Calling himself “the perfectly imperfect child of God that shows the power of God,” New York City Mayor Eric Adams said in a fiery Father’s Day speech on Sunday that he won’t stop talking about God and the importance of faith in society, despite attacks from the media about it, because God told him to do it.
“This is an Esther 4:14 moment. God made me for such a time like this. God took the most perfectly imperfect person and brought him to a level of being the most powerful man in the city of New York,” Adams said in a message to congregants at Lennox Road Baptist Church in Brooklyn, led by senior pastor, the Rev. Kirkpatrick Cohall.
Adams, 62, who identifies as a Christian, was raised in the Church of Christ but now attends mostly nondenominational services.
He revealed that God told him more than 30 years ago that he would become the mayor of New York City and it came to pass. So when God told him recently to start talking about his faith publicly, he is choosing to be obedient again.
“Thirty-something years ago, I woke up out of my sleep in a cold sweat. God spoke to my heart and said, ‘You are going to be the mayor January 1, 2022.’ And the message was clear. God stated, you cannot be silent, you must tell everyone you know. Because it's a Judges 7 verse 2-7 moment,” Adams said.
Judges 7:2-7 recounts the story of how Gideon wins the battle against the Midianite army that was 135,000 strong, with only 300 men, because God had him send home all the men who were scared to fight.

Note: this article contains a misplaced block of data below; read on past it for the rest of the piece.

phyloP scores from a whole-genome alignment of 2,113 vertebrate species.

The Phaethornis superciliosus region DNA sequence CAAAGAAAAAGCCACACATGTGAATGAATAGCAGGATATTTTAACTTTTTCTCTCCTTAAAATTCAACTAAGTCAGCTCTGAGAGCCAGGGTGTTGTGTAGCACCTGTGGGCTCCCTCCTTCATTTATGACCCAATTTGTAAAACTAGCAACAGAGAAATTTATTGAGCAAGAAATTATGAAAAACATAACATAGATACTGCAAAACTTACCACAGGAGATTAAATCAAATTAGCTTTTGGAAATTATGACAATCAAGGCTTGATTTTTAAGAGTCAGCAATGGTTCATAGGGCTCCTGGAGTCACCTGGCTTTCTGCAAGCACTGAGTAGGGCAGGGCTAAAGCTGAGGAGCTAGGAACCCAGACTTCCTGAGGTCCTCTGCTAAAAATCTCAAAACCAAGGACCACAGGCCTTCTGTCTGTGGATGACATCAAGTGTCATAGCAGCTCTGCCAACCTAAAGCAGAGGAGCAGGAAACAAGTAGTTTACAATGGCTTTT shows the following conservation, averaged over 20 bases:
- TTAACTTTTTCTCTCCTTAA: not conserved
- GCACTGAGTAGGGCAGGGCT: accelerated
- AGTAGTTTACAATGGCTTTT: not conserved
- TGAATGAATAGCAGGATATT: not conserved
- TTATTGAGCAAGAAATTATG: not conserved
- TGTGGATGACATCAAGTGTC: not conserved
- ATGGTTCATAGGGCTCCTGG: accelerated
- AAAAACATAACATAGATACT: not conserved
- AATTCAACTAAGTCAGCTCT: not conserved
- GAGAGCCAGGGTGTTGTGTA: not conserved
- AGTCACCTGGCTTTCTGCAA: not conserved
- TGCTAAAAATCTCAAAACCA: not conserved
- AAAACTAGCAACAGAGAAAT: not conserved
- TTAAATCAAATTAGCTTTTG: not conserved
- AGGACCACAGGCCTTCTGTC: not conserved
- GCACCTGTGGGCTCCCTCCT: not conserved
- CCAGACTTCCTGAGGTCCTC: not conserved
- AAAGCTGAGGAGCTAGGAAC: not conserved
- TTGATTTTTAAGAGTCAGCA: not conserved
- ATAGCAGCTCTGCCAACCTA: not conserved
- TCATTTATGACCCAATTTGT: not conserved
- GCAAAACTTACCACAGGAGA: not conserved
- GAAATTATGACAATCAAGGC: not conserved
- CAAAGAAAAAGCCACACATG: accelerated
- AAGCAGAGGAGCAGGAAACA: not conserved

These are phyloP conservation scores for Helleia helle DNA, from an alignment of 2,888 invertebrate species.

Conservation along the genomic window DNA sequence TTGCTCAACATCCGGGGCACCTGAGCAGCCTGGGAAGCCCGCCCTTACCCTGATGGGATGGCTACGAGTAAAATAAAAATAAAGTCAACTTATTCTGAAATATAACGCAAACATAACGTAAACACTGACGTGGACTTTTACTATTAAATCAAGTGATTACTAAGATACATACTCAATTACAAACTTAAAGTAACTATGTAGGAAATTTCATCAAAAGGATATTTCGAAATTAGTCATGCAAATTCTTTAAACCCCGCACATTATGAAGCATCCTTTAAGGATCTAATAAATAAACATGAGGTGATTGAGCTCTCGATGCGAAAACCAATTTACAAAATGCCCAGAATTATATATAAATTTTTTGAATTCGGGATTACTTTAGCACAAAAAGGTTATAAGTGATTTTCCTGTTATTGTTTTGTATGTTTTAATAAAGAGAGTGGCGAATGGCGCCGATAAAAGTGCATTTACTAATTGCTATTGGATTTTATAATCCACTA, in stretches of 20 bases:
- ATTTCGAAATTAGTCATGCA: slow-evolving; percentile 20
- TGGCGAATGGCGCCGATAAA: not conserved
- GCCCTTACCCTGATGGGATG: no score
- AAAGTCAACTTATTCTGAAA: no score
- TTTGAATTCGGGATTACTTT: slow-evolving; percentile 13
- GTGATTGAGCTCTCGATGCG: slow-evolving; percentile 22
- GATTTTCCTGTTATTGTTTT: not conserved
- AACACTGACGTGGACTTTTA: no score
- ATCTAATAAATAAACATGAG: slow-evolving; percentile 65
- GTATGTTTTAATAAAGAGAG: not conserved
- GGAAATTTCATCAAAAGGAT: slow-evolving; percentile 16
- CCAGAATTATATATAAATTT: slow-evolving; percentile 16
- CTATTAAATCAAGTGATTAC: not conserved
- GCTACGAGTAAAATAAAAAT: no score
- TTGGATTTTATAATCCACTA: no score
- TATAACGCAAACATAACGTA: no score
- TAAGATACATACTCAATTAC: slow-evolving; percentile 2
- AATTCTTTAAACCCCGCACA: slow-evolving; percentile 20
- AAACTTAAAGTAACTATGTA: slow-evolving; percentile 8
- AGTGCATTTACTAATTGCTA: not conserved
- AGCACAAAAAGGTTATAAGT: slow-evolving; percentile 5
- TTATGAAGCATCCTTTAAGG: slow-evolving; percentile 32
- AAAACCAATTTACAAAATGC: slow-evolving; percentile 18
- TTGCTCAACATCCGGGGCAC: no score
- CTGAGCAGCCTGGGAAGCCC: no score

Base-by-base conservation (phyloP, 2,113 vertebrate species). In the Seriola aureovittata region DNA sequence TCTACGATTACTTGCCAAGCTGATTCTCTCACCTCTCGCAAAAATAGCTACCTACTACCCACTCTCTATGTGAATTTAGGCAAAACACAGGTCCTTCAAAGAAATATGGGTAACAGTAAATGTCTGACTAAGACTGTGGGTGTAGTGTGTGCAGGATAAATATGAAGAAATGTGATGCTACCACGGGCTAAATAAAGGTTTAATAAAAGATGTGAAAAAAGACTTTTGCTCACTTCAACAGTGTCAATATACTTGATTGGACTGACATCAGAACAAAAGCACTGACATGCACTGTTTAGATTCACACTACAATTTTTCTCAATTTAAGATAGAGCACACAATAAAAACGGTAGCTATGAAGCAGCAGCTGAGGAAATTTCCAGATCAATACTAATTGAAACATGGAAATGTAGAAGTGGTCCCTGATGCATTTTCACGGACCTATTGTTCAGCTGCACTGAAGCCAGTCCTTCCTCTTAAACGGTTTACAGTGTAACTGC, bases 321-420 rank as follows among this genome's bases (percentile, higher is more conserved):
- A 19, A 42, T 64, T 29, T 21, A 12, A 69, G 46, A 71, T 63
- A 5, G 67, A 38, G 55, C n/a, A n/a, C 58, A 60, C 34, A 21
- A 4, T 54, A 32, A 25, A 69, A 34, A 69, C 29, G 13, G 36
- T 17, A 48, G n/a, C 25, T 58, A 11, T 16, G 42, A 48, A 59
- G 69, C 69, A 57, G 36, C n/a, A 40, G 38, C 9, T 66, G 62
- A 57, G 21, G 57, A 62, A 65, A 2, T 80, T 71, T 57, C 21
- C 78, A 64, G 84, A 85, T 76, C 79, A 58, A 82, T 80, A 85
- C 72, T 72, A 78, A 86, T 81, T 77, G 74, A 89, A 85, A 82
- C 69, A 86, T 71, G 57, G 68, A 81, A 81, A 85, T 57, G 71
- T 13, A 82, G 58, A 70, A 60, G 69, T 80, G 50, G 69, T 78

Adams, a former police captain, said God allowed him to become mayor despite his background being dyslexic and getting arrested as a youth because God did not want him to credit himself when he became mayor.
He said as he followed God’s vision that led him to become mayor, he would get inspiration about what needed to be fixed in the city as well as who could help him turn the city around.
“I would start seeing the people who I needed to be part of my administration. So the people you see in my administration, they're not here by accident,” Adams said. “They are non-traditional people who did not come up through … the normal way of politics.”
He said he chose to do things differently by not choosing traditional experts for his administration because despite their history of involvement working in the city, 65% of black and brown children are still not able to read in the school system, and the city was still struggling with issues such as homelessness.
At the city’s annual interfaith breakfast on Feb. 28, Adams urged faith leaders to boldly exercise their faith in the public square and said it was a mistake for the U.S. Supreme Court to ban school-sponsored prayer in public schools, triggering public criticism and national headlines.
In his message on Sunday, Adams said he was just following God again.
“The same message I got 30 years ago, a few months ago I woke up [in the] same state,” Adams said.
“God said, talk about God. And I started to say, don't tell me about such separation of church and state. Don't tell me that when you took prayer out of school guns came in. Don't tell me that I have to remove my feeling of God. And you saw what happened. You saw all the front pages and the national stories. You know, ‘How dare the most powerful mayor on the globe start talking about God,” he added. “I don't care what anyone says. It's time to pray. It's time to pray.”
Adams said he intends to keep talking about faith, suggesting that the lack of faith in the nation today was leading vulnerable children, especially to a life of despair.
“What do they think they can do to me?” he said of the press.
“You try to beat me with your news articles. I've got the scars already. You try to beat me with your commentary. I got the stars already. You can't do anything to me,” Adams said. “I know whose voice I hear. I know my role.”
Correction: This article has been corrected to make clear that Mayor Eric Adams was raised in the Church of Christ denomination, not the Church of God in Christ.